Skills & Experience

14/03/2017

The government’s recent paper, ‘Fuller Working Lives’, warned that while the average age of people leaving the labour market has increased over the past two decades, it is still lower than it was in 1950 and is not keeping pace with increases in life expectancy. The scale of early exits in combination with an ageing population will inevitably challenge the U.K. economy in areas such as, the financing of state pensions and maintaining the supply of necessary skills.

Andy Briggs, Aviva CEO, is the government’s appointment as business champion for older workers and chairs the Business in the Community’s Age at Work leadership team. As such, he has called on employers to increase the number of older people in the UK workforce to combat age bias and address skills shortages (http:www.hrmagazine.co.uk/article-details/the-hr-challenges- of- an-ageing-workforce).

Meanwhile, insurance has inevitably changed dramatically over the years. It is essentially a statistics-based industry and the ever-accelerating technological developments have simplified, not just the processing of business, but also risk assessment.

Potential customers can readily access comparative quotes for their private car or house through a single comparison site, customising their cover where required (such as voluntary excesses) and including additional products and services (such as breakdown cover and legal expenses). Service centres are common in the industry with many being based overseas to take advantage of lower salaries, readily available skills and effective electronic communications.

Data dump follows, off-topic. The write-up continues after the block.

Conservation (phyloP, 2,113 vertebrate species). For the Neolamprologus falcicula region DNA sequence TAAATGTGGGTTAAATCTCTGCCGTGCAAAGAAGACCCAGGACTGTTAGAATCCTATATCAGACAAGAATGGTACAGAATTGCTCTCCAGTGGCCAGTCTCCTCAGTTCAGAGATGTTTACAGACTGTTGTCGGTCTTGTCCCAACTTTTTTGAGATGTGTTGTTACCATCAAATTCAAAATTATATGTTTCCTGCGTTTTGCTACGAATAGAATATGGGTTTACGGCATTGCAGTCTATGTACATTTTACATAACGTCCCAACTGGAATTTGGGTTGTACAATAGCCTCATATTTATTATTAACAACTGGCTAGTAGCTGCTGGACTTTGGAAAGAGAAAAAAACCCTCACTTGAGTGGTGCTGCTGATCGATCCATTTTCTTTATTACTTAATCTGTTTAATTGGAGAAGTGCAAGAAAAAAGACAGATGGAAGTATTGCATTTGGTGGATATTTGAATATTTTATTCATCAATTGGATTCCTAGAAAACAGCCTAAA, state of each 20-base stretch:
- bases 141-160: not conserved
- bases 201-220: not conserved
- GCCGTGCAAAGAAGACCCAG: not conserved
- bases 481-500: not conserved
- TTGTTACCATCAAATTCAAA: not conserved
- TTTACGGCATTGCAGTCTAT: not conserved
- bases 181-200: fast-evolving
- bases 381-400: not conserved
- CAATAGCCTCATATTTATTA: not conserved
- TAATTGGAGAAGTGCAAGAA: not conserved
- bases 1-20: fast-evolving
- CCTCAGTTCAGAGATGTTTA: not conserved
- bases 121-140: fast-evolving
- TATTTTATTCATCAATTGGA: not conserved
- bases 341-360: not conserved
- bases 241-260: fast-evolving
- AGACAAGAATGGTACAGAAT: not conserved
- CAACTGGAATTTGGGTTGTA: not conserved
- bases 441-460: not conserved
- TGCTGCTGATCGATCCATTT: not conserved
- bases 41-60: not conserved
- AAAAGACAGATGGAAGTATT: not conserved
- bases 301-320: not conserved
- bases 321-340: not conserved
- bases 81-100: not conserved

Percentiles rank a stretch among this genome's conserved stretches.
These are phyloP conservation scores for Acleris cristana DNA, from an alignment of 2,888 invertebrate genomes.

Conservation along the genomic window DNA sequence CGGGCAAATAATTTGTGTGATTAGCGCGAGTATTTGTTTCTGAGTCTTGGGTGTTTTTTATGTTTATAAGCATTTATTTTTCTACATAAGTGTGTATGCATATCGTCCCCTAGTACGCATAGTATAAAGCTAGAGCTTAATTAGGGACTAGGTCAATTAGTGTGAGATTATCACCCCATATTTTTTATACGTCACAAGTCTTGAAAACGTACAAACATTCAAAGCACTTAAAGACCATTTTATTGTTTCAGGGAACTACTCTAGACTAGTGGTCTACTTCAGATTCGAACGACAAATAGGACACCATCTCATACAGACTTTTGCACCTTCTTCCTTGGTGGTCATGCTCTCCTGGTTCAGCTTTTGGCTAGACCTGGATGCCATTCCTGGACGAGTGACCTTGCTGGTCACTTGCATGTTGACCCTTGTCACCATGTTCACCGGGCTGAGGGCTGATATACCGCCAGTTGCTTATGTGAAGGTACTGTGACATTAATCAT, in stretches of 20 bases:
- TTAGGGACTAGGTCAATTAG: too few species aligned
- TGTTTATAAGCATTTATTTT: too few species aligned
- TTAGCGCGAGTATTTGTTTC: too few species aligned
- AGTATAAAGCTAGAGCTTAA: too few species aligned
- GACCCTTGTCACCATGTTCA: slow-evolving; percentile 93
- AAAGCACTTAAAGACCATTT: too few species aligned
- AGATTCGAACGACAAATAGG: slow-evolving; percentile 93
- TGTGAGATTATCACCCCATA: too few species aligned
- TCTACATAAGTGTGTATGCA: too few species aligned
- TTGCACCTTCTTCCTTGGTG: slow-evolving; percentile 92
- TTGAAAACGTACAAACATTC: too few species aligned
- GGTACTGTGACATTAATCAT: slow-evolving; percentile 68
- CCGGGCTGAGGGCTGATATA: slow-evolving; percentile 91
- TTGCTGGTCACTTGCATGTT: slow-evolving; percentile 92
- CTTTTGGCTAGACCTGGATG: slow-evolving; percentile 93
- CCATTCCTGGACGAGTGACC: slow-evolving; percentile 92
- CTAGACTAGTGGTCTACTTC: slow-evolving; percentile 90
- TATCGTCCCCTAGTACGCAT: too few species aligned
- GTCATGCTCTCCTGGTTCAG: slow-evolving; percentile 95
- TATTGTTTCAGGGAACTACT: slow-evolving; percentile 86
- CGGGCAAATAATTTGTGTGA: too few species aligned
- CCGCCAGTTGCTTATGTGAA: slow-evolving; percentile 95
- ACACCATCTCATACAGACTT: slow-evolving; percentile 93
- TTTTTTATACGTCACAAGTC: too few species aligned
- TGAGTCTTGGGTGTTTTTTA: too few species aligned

The ‘numbers machines’ replace staff.

So how do these two issues come together?

Whilst policyholders receive proof of the cover in force for their property, what they are really buying is ‘peace of mind’. The belief that in the event of a claim, someone will facilitate their ‘return to normality’ quickly and efficiently. Which assumes that they have bought the right cover for themselves initially.

Many products are, and others will become, commoditised and the consequent lower prices are attractive. However, there are areas where individual circumstances do not fit the ‘boxes’ provided. ‘People buy people’. People like the reassurance of talking to someone who listens and understands them. Ultimately, people are people and not numbers.

Hence the need for experience and skills, not just of insurance but of life.

At M R Ratcliffe Insurance Brokers, 43% of the staff are over 35 and 28% over 45 – and the staff like to talk to customers.